"Moreover, they also showed interest in buying network accesses on forums," Kela says. "For instance, in December 2021, they were interested in buying access to companies in the U.S. and Canada with revenue over $50 million, claiming that they were ready to pay a share of a ransom."

Expanding List of Victims

Early victims of AvosLocker included Moorfields Eye Hospitals UAE, which is a branch of the British National Health Service's Moorfields Eye Hospital Foundation Trust, from which the group claimed to have stolen more than 60GB of data.

Last August, Doel Santos and Ruchna Nigam of Palo Alto Networks' Unit 42 threat research group reported that AvosLocker's initial ransom demand to a victim typically ranged from $50,000 to $75,000. "Like many of its competitors, AvosLocker offers technical support to help victims recover after they've been attacked with encryption software that the group claims is 'fail-proof,' has low detection rates and is capable of handling large files," they said in a blog post.

Ransomware incident response firm Coveware says that in Q4 of 2021, based on investigations it conducted or tracked, AvosLocker controlled about 3% of the ransomware market.

In November 2021, AvosLocker affiliates began getting new ransomware variants, including one for Windows, dubbed Avos2, as well as a Linux variant dubbed Avoslinux, Kela reports.

Partially redacted information pertaining to victims posted to AvosLocker data leak site (Source: Kela)

The FBI says since AvosLocker launched, its leak site has listed victims not just from the U.S. and U.K., but also Belgium, Canada, China, Germany, Saudi Arabia, Spain, Syria, Taiwan, Turkey and the United Arab Emirates.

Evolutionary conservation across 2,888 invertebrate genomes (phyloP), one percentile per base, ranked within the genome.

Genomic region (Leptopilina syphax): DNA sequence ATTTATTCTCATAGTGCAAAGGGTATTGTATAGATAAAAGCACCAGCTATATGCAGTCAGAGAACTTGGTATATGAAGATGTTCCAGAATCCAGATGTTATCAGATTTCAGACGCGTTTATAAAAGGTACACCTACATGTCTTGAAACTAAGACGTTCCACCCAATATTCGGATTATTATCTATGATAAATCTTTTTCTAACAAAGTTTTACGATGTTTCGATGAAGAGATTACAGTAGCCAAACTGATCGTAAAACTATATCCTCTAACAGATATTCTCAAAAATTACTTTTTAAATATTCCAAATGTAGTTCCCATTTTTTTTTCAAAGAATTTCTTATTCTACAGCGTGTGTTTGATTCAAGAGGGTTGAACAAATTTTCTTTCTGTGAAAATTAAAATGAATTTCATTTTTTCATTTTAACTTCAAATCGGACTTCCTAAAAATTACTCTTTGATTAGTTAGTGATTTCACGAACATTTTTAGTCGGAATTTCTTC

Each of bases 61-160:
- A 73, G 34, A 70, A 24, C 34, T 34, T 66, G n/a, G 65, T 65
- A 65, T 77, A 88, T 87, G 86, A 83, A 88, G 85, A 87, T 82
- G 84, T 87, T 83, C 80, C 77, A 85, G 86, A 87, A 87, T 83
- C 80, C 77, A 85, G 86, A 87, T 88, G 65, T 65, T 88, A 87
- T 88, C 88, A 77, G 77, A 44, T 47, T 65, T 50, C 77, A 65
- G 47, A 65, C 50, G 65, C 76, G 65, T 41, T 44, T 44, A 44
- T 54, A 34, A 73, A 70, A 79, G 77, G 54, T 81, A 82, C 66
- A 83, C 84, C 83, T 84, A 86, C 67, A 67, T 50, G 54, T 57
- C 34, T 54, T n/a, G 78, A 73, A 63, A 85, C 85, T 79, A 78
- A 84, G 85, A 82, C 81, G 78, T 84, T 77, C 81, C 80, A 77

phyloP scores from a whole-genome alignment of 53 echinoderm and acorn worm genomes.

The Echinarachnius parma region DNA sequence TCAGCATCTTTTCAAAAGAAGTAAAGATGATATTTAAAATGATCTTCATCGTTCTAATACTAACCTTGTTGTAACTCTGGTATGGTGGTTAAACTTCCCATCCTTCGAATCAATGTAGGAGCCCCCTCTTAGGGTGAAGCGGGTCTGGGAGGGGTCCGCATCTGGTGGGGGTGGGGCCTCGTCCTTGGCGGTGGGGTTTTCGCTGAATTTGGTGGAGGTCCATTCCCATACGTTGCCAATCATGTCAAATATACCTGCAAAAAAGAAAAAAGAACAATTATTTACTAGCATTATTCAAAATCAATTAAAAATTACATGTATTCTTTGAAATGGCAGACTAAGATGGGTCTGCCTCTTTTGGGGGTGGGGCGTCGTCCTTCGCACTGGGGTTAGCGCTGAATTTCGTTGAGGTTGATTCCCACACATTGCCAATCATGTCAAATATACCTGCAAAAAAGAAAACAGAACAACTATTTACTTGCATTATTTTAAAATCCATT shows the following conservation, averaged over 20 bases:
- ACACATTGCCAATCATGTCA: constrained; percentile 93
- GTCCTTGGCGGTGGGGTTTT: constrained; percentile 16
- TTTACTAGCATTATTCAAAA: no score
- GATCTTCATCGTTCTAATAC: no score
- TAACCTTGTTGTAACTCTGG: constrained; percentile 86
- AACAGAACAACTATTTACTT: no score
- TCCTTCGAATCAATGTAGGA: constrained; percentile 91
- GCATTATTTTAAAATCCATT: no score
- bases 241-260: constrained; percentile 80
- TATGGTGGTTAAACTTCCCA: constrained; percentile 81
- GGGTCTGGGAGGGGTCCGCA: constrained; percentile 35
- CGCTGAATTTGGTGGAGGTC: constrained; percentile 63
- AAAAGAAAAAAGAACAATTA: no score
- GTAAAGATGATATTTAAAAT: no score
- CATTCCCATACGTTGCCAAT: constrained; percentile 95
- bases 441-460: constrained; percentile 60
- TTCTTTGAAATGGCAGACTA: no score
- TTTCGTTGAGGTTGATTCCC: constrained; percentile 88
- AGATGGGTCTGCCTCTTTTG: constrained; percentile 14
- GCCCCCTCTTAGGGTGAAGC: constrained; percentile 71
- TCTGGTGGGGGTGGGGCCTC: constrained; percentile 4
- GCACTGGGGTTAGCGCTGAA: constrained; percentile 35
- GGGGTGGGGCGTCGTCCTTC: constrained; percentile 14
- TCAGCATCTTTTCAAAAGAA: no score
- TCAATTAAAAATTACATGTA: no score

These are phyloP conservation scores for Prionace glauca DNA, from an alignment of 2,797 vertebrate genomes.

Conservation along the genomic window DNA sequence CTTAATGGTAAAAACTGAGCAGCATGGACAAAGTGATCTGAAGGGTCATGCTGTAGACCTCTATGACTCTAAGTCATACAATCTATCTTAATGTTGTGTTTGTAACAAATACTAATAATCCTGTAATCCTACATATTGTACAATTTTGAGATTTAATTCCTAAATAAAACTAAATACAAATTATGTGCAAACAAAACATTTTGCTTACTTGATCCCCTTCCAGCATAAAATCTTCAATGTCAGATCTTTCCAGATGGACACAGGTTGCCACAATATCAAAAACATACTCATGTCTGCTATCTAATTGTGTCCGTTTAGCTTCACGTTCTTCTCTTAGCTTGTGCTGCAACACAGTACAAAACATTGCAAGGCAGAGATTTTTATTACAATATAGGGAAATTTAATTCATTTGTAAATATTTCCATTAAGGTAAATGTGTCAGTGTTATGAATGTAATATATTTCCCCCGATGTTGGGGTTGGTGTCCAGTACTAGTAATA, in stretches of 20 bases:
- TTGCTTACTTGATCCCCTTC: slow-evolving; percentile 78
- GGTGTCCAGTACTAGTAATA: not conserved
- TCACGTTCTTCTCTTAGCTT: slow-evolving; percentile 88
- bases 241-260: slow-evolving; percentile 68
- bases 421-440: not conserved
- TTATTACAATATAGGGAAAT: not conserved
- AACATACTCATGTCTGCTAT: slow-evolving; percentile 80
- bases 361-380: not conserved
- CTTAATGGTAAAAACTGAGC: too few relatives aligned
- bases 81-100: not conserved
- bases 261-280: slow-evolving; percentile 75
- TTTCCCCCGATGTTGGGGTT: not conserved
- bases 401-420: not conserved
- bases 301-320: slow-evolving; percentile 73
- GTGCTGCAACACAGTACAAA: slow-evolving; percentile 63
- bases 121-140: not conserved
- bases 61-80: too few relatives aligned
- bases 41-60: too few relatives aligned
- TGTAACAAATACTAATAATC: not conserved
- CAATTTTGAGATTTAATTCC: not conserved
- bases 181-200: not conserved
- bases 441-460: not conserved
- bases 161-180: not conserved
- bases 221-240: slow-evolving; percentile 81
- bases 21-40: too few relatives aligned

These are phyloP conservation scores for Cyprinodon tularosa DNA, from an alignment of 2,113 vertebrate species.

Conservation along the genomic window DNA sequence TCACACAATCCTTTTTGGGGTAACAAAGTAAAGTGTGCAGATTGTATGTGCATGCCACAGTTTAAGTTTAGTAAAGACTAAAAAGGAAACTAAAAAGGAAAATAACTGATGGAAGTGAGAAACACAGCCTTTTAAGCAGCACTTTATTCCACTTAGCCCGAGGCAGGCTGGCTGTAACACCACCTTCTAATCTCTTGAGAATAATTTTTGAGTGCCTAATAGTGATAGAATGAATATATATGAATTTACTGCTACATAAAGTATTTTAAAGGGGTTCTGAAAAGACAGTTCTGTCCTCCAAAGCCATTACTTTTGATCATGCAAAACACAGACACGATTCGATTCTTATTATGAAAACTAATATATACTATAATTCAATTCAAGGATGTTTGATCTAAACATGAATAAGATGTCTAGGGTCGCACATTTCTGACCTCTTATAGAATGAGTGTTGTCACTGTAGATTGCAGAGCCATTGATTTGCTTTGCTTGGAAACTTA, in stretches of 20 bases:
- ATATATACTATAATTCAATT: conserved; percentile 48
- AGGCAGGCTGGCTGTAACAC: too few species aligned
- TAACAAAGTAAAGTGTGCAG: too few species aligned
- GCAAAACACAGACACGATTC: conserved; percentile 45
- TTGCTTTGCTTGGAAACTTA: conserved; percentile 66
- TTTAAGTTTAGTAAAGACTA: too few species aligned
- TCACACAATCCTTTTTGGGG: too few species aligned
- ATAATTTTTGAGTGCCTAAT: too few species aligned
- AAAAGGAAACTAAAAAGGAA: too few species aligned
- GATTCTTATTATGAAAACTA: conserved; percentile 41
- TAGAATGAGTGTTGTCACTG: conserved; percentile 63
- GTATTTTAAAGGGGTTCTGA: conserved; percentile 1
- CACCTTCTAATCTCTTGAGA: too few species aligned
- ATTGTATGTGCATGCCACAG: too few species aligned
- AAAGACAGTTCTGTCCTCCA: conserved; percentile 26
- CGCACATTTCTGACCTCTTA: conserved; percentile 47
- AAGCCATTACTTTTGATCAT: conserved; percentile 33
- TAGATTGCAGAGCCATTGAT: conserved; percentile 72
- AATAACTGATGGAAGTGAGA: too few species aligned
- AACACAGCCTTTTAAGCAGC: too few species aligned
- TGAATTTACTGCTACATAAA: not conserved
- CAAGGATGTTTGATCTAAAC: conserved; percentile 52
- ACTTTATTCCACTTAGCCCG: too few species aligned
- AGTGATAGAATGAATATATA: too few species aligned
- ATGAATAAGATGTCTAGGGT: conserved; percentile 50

Data Leak Site Updates

When AvosLocker was first spotted, its data leak site reports looked like the DoppelPaymer ransomware operation's data leak site, Kela says. But AvosLocker redesigned its data leak site last September, "adding a new auction feature allowing buyers to buy data of companies that refuse to pay a ransom," Kela says, and by the end of the year it had listed more than 55 victims on the site.

First version of AvosLocker's data leak site

But this would only represent a subset of victims who didn't pay quickly.

Ransomware groups that use data leak sites typically only list victims that haven't paid a ransom, to try and pressure them into purchasing not just a decryptor but also the removal of their name from the victim list. If that doesn't succeed, the criminals will typically leak extracts of any stolen data as an inducement to pay. As a final step for nonpayers, the criminals will typically dump all stolen data to try and send a message to future victims. That's because, for attackers, the best result of any attack is a victim who pays quickly and quietly, not least because it makes the group's activities tougher for law enforcement agencies to track.

The FBI says AvosLocker operators appear to handle all negotiations with victims. "In some cases, AvosLocker victims receive phone calls from an AvosLocker representative," the FBI's alert says. "The caller encourages the victim to go to the .onion site to negotiate and threatens to post stolen data online. In some cases, AvosLocker actors will threaten and execute distributed denial-of-service attacks during negotiations."

Blaming Affiliates for Bad Hits

AvosLocker hasn't been immune to the missteps experienced by other ransomware operations, such as DarkSide and also REvil, aka Sodinokibi. Those groups infected critical-sector organizations with ransomware, leading Western governments to begin attempting to actively disrupt the groups.